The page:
museum of computer science in mountain view an exhibition show casing what italians have done to create silicon valley. i mentioned one person but there are many other examples. along with that we will have a big conference with italian innovators and venture capitalists and along with large hi tech companies of silicon valley and come together and focus on specific projects how to work together for technological innovation. it will be focused on silicon valley but also the cultural institute in san francisco we have surprises for you that we're preparing. any other questions? >> [inaudible] >> yeah. >> [inaudible] the problem of the public -- i would like for you to answer it -- [inaudible] >> i try not to be technical, but i hope i would be pervasive just telling you the debt crisis is basically a crisis connected to the governments of the euro system that has hit some countries for some reasons. somewhat we were hit because of the sins of our past. we have been having -- we have had a relatively a sizable but stable debt for a long time, but the point is it's very manageable. we are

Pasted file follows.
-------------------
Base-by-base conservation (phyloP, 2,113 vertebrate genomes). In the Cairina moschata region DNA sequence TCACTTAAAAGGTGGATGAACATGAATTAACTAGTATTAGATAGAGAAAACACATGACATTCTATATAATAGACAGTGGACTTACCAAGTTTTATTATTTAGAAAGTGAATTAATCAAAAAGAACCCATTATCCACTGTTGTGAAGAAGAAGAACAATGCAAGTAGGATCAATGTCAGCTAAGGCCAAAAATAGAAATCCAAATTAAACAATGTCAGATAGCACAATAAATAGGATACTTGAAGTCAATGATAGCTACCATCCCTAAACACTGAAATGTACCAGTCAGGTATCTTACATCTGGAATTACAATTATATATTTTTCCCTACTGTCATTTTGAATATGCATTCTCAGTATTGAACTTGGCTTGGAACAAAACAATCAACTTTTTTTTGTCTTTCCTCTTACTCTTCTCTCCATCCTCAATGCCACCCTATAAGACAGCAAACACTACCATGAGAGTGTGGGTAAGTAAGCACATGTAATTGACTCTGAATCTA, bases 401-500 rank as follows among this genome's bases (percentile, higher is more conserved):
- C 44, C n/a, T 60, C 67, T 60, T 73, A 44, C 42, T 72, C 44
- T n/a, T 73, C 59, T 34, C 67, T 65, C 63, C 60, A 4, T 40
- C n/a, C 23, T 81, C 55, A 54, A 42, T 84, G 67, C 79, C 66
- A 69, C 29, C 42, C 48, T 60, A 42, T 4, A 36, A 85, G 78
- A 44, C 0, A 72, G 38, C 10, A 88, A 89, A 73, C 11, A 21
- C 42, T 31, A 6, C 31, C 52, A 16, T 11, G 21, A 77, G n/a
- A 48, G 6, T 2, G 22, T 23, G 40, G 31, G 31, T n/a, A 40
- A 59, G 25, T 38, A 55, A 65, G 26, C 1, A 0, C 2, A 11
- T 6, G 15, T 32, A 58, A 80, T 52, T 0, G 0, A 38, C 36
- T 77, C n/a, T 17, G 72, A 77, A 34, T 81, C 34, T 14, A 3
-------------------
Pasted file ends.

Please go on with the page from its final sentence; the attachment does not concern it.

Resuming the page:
KICU
Jan 2, 2013 7:00pm PST
fans of the hands-on science museum rang bells and sang as the facility closed after 43 years at that location. this was the last day to visit the explore tore yum at the palace after fine arts before it moves to the water front. museum reopens in three months peer 15. in the meantime look for popup and mobile science activities around the city. >>> state workers find plenty in their first survey of the season so why are they urging caution tonight? . >>> plus a state of emergency over a vulnerable bay area le veechlt see what's needed right away. >>> temperatures are dropping off rapidly right now. coming up the neighborhoods that will be in the upper 20s first thing thursday morning and when shower chances resurface on the five-day forecast . >>> two people escaped serious jerry this afternoon when their small plane burst into flames in las vegas. it happened at the north las vegas airport at about 4:00 this afternoon. authorities say the twin engine aerostar skidded off one way and caught fire. the two people on board managed to get out before the cabin was engulfed in flames. ther